CenturyLink Field, one of the best homefield advantages in the NFL, will sit empty during the game between the Seahawks and Patriots on Sunday night. (AP Photo/Elaine Thompson)

CenturyLink Field, one of the best homefield advantages in the NFL, will sit empty during the game between the Seahawks and Patriots on Sunday night. (AP Photo/Elaine Thompson)

Noisy Seahawks fans will be absent for Sunday’s home opener

Seattle will be without its deafening homefield advantage on Sunday night against New England.

By Tim Booth / Associated Press

RENTON — For a normal Sunday night game in Seattle, the fans would start showing up in the morning, giving themselves plenty of time to find parking and begin their preparations for the evening’s festivities.

Those parking lots will be empty this Sunday. No tailgates. No party buses. No fans. CenturyLink Field, a venue designed for maximum noise and regarded as one of the best homefield advantages in the NFL, will sit empty when the Seahawks host the New England Patriots.

Because of the COVID-19 pandemic, Seattle will not be able to have fans in the seats vs. New England, or on Sept. 27 vs. Dallas and or Oct. 11 vs. Minnesota. Instead of the deafening roars that have caused seismic activity in the past, controlled background noise will be piped in.

“This is one of the great spectacles in sport, playing here in front of our fans. Notably the loudest venue that you can find. The excitement level and the energy and the connection with the people of this area has been unique and extraordinary, nothing but a spectacle. That’s not going to happen,” Seattle coach Pete Carroll said.

“But that doesn’t mean that when we score or something, make a big play, sack the quarterback, people can’t go out on their front steps and start screaming, yell out their windows. I’m hoping that’s what happens.”

Seattle’s home-field advantage is real. The Seahawks are 63-23 at home in the regular season and playoffs combined since Carroll arrived in 2010. Going back to when the stadium opened in 2002, the Seahawks are 109-46.

Good players, good coaches, good teams are certainly the main reason. But the fans have helped.

“There have been games when we played the 49ers where you can’t hear yourself, and we’re standing right next to each other, because the crowd is so loud,” linebacker Bobby Wagner said. “It just depends who we are playing, the time, but you definitely love it when it’s loud and the offense can’t hear.”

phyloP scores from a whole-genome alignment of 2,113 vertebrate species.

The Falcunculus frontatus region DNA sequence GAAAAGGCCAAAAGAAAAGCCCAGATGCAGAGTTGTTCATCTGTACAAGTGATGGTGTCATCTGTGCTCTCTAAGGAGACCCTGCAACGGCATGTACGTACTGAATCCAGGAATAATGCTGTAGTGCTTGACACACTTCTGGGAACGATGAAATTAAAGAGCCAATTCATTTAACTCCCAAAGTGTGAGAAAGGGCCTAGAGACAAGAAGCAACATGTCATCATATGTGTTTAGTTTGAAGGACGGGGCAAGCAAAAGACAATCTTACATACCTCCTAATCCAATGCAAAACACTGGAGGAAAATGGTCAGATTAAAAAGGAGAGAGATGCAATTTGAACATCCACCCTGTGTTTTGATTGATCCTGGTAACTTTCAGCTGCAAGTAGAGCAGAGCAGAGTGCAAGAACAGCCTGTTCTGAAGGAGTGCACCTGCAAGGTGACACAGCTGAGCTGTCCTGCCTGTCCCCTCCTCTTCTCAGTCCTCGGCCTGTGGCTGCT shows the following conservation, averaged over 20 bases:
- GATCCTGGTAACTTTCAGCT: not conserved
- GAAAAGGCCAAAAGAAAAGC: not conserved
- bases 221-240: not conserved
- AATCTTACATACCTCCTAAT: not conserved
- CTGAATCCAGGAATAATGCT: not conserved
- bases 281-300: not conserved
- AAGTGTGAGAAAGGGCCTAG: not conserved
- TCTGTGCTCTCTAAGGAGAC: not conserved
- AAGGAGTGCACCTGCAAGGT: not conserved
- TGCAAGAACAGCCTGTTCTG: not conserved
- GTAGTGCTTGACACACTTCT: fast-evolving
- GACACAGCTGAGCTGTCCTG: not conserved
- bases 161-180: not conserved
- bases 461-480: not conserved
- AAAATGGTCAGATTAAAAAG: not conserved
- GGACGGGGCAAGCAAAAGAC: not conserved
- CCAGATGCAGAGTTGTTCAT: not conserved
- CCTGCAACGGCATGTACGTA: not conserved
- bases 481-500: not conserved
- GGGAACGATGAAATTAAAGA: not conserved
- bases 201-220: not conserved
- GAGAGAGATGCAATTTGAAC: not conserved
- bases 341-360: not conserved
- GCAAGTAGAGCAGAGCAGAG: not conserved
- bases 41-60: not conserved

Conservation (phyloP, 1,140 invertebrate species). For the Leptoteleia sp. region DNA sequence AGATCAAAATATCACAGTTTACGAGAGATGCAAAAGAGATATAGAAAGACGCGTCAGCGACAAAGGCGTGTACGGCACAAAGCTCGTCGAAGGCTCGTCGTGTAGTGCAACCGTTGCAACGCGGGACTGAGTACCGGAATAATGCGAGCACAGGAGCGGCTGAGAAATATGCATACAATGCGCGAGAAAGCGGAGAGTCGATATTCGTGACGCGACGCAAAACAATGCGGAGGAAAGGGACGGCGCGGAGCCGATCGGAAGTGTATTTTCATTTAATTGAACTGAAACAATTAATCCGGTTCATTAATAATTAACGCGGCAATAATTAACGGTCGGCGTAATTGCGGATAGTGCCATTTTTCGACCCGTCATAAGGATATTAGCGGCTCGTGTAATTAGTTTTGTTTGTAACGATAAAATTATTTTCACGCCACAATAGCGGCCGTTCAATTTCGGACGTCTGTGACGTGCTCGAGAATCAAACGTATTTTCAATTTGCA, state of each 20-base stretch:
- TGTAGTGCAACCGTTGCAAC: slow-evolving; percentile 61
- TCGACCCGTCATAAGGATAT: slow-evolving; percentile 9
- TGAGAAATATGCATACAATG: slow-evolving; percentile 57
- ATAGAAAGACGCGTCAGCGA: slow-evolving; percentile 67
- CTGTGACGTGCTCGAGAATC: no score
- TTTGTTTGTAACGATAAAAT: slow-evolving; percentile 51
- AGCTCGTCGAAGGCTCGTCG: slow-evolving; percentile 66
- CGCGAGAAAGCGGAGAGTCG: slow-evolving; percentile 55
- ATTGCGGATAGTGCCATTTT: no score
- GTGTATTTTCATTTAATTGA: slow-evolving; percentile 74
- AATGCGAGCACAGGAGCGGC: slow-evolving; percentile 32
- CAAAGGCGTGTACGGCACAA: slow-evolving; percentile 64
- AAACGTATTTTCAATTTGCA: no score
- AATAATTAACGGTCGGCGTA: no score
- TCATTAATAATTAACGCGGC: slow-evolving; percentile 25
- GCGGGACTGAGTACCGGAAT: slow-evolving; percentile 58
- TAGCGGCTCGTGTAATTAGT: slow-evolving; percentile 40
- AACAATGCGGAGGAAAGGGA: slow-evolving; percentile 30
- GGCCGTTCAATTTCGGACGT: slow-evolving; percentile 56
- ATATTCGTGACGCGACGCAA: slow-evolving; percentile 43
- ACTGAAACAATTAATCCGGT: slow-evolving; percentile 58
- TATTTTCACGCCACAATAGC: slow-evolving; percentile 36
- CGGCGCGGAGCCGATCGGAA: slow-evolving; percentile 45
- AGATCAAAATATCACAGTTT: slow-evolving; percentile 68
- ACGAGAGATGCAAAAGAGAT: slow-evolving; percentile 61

The Seahawks plan to continue several of their fan-related traditions, most notably raising the “12” flag above the south end zone before kickoff. The flag will be raised Sunday by Dr. Eliot Fagley, an anesthesiologist who leads the COVID-19 response in the critical care unit at Seattle’s Virginia Mason Medical Center. It’s part of the team’s season-long effort to honor frontline workers.

Fagley and his family will be the only “12s” in the stands.

QB Russell Wilson previously said he believed the empty stadiums would be similar to his experience playing minor-league baseball in small ballparks. But he also acknowledged the fans’ influence in Seattle’s 19-3 home record in prime time games since 2010.

“Every game, every prime-time game when the fans are there, it always makes a difference,” Wilson said.

Despite being the visitors, somehow the ones most disappointed about the lack of fans seem to be the Patriots. New England hasn’t visited Seattle since 2012 when Wilson was a rookie and the Seahawks rallied for a 24-23 victory.

“I’ve been there, where you’re sitting on the sidelines and you’re trying to talk to your teammates about the last series and you’re just screaming at one another, because it’s that hard to hear,” Patriots DB Jason McCourty said. “I think those atmospheres, playing in front of that type of energy, that’s what it’s all about. … We know they mean so much to the game so they’re definitely missed on game day.”

Added wide receiver Julian Edelman, “I never got to play there. I missed out on a couple trips over there. I actually went to a game, back in like 2004, they went to the playoffs. I went to a playoff game once to experience it. I never got to experience it on the field. The energy of the crowd is a huge part of this game. The fans are a huge part of this. It’s always fun going in, and going to places you don’t necessarily go to as much, and seeing what kind of fan base they have.”

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